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Sunday, August 09, 2015

Time for the first game

The Steelers will play their first preseason game today and here are a few of the players I want to see more of in a game-type situation.

Bud Dupree: The first-round pick has shown flashes. I wasn't a fan of the pick when it was made but I'm withholding judgment. I want to see if the instincts that I didn't see watching his college tape are starting to become ingrained.

C.J. Goodwin: The former California University and Fairmont State player has been making ridiculously tough catches in practice since last year but will be seeing his first game action. He didn't play at all in the preseason last year. Can he make one of those highlight-reel catches in a game? Can he make the routine catches? If the Steelers keep six receivers, he would be No. 6 right now. But he needs to state his case to make them do so.

Brandon Boykin: I know the former Philadelphia CB can play in the NFL. But how quickly can he get acclimated to the Steelers' defense?

Anthony Chickillo: Chickillo has been one of the more impressive rookies. But can he play special teams? He really never had to at Miami. He'll have to if he wants to earn a spot on the 53-man roster.

Jesse James: Same as Chickillo. James has come up big time and again in Seven Shots, the drill the Steelers use to open the team portion of practice, scoring a number of TDs. But can he play on teams?

Jawon Chisholm: Chisholm has looked shifty and also has run with some power despite signing just a couple of weeks ago. Josh Harris has been banged up and Chisholm also has better hands than Cameron Stingily. Can he win a roster spot over those two guys, because the Steelers are likely to keep an extra RB around, at least in the first couple of weeks when Le'Veon Bell is suspended.

Landry Jones: Can he keep making strides. The bar was set low coming in, but he's looked much better in this camp.

Alejandro Villanueva/Kevin Palmer: Villanueva will be seeing his first action in the preseason as a Steeler and at LT. Can he lock that side down? Palmer was a late signing and has been cut by both Arizona and Kansas City, but has looked decent at camp. This team needs some backup OT help. They have been the best two.

Miles Diffenbach/B.J. Finney: See above, only on the interior offensive line and both of these guys are rookies.

Alden Darby/Ian Wild/Gerod Holliman: The young safeties are going to play and play a lot. Anybody have any game?

@ I covered the Hall of Fame induction Saturday night and couldn't have been more moved by Junior Seau's daughter, Sydney, speaking for her father, who killed himself and was later found to be suffering from chronic traumatic encephalopathy, a type of chronic brain damage that has been found in other deceased longtime football players.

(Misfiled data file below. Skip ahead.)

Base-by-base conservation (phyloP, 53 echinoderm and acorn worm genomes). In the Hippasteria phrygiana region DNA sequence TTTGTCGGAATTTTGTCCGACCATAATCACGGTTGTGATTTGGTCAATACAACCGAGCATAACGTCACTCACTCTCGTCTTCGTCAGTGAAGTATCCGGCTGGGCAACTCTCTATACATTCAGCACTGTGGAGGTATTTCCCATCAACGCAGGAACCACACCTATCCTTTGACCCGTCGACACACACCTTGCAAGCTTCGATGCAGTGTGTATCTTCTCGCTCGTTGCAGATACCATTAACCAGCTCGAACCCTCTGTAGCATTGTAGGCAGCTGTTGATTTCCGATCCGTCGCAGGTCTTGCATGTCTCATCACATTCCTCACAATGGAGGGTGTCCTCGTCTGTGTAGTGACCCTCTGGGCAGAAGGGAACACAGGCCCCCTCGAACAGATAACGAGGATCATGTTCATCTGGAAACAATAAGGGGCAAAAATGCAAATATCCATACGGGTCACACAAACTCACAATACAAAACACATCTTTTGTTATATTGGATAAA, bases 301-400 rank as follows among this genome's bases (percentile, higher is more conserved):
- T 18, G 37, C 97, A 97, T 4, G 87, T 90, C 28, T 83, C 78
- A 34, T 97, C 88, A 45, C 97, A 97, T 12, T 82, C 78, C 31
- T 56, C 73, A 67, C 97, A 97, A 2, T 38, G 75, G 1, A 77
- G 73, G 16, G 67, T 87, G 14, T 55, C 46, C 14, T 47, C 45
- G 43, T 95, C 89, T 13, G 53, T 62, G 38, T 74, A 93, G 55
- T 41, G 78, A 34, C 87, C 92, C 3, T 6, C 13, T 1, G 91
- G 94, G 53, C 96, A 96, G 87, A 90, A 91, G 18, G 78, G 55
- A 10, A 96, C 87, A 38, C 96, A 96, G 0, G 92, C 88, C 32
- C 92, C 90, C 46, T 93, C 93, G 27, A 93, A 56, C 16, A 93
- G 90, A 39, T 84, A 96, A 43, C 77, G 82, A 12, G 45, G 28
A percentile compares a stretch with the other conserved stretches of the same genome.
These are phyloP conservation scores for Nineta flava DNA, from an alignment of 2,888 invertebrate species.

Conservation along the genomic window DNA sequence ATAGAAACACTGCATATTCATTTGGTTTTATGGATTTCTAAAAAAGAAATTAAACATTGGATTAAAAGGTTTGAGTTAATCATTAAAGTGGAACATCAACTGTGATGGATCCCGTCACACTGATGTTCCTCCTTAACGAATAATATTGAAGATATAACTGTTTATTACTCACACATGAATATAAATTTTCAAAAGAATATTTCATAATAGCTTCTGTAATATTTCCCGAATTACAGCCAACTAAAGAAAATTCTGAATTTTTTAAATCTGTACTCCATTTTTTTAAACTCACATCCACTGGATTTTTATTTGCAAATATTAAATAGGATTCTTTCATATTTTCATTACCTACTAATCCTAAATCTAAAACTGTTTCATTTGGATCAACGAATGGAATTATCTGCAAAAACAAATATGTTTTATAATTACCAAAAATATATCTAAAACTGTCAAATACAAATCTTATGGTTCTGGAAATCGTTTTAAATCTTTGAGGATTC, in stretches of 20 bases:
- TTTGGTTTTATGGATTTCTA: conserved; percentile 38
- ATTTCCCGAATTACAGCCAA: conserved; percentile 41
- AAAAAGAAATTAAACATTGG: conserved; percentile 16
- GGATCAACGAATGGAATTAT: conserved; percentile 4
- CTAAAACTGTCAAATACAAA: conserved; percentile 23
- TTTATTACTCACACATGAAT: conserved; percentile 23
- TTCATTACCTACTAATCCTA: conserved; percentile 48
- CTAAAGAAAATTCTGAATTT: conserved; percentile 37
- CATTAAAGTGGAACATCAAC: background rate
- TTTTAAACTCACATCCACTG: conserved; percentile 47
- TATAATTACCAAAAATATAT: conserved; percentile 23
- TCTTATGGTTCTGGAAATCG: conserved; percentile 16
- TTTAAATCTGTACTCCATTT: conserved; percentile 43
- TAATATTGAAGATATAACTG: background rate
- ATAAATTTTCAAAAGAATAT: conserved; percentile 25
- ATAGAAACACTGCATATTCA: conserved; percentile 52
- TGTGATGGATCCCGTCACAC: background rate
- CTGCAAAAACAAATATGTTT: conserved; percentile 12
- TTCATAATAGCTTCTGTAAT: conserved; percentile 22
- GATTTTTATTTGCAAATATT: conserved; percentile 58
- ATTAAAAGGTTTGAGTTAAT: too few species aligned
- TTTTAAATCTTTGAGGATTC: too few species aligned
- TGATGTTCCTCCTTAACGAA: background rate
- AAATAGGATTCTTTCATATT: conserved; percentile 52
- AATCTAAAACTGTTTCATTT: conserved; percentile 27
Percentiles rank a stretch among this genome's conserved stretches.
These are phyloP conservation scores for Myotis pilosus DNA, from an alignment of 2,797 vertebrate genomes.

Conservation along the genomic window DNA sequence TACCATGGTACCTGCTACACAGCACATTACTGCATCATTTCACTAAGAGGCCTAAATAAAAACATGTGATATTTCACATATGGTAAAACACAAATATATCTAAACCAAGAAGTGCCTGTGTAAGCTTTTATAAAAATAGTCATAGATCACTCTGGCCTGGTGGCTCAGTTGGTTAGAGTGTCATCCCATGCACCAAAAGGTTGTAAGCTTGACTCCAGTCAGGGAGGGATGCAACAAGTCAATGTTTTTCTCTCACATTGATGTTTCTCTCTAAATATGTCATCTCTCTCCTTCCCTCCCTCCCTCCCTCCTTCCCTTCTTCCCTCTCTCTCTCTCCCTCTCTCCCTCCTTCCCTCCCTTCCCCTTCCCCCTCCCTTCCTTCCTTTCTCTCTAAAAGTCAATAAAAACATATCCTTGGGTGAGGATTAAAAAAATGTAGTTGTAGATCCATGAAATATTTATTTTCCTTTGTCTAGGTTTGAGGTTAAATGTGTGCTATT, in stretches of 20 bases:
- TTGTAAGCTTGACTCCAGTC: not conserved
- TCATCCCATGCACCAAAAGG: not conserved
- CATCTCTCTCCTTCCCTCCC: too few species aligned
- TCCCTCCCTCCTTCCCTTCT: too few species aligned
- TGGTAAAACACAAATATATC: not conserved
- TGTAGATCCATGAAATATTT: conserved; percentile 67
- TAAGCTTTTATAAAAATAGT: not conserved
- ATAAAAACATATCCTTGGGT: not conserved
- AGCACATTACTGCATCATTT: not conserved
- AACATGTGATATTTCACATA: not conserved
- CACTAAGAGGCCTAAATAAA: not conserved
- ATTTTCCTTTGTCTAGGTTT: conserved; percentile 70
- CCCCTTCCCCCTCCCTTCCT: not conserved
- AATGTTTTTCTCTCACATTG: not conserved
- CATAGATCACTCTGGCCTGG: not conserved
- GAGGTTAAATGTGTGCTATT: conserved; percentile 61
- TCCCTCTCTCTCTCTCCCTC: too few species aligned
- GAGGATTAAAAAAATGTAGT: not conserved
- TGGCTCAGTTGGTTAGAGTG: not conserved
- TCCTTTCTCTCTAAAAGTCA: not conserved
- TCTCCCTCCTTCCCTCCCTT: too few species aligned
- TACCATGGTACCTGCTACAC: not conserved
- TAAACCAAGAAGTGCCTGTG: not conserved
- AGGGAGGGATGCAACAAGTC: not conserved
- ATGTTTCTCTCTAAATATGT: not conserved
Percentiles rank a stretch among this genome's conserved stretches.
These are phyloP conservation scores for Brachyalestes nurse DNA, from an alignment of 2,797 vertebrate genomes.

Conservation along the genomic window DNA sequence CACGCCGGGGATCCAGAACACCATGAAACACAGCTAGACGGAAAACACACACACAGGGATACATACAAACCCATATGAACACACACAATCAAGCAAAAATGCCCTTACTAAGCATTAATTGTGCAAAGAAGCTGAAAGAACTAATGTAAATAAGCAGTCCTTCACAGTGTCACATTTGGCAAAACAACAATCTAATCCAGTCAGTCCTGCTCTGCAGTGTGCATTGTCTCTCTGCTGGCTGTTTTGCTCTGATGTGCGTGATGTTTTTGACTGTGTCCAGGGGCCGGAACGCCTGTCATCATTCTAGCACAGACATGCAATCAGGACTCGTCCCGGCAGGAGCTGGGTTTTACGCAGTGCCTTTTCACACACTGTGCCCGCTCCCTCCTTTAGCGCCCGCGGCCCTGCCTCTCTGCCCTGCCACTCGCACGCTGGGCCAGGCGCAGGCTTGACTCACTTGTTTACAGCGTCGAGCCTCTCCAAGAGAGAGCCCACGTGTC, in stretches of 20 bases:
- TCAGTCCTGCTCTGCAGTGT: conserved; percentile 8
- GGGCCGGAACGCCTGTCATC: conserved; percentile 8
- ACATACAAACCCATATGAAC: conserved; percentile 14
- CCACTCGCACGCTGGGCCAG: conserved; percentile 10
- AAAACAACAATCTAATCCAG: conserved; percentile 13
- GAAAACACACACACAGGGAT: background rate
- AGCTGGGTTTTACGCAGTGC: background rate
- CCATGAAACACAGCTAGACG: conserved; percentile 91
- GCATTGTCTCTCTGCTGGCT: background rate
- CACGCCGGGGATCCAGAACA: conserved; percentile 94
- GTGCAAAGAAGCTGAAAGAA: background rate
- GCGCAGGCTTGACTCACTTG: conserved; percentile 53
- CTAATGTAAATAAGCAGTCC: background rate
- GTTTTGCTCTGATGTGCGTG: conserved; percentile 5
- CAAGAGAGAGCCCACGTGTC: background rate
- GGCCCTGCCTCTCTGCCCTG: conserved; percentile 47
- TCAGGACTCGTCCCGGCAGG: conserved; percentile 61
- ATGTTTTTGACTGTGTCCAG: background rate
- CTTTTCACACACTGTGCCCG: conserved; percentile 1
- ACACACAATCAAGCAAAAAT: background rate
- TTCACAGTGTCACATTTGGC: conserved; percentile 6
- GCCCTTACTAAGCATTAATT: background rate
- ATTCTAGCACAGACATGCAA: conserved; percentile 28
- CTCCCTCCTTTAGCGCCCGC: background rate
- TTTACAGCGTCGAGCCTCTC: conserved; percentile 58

This is something I've changed my mind about over the years as the league has cracked down on hitting defenseless receivers, etc.

The league has a problem in terms of the long-term effects of football on players. It's trying to do something about it.

If it keeps another family from having to posthumously induct their husband, father or son into the Pro Football Hall of Fame, it will be worth it.

Yes, I know football players know the risks when they take up the sport. But if you weren't moved by Seau's daughter or the shots of his mother crying during the ceremony, you need to check your pulse.


Anonymous said...

Good to hear even NFL guys such as yourself are waking up to the effects of CTE. The NFL tried to ignore, dismiss, and slander it similar to the tobacco companys refusal to admit cigarettes are bad. It's a real thing that's not going away.

snarky said...

Then do away with the sport all together. Seau played middle linebacker not wide receiver.

Anonymous said...

Did Shayon Green ever go against himself in backs-on-backers? If so, who won?

Anonymous Brian said...

Seems like the small collisions between linemen that occur every play and don't result in concussions are probably more of a problem than kill shots on receivers. Cumulatively, in the long run, Mike Webster, etc. (Although I think I remember Chris Henry had CTE damage.) Almost seems like insoluble problem without major changes to the sport if they follow precautions to their logical end. I tend to ignore it and just watch because I like to. Not much guilt, just a twinge.

Anonymous said...

They don't need to do away with the sport but people (including the players) will wise up. There will come a point where either the protective gear or the rules change to the point where this will be a much less common issue however we won't see it disappear in our lifetimes and like anon 3:46 said. The NFL did try to ignore and slander the issue like the tobacco company's did. Or like the oil and power companies are with the risks to our environment (regardless of where you stand on climate change the pollution and toxins from fossil fuels and their products are very real and undeniable). At the very least they have to be honest with the consequences of playing football and other contact sports can do over a lifetime.

It's one thing to sign up to play a game knowing you might break an arm, leg or even your back and become paralyzed and if you are really unlucky die. It's another thing to find out there is a mental aspect of it as well that after the thousands of collisions over your lifetime accumulate you increase your risk for dementia or other mental illness you didn't know about and that the people in charge may have known about the risks but never told you.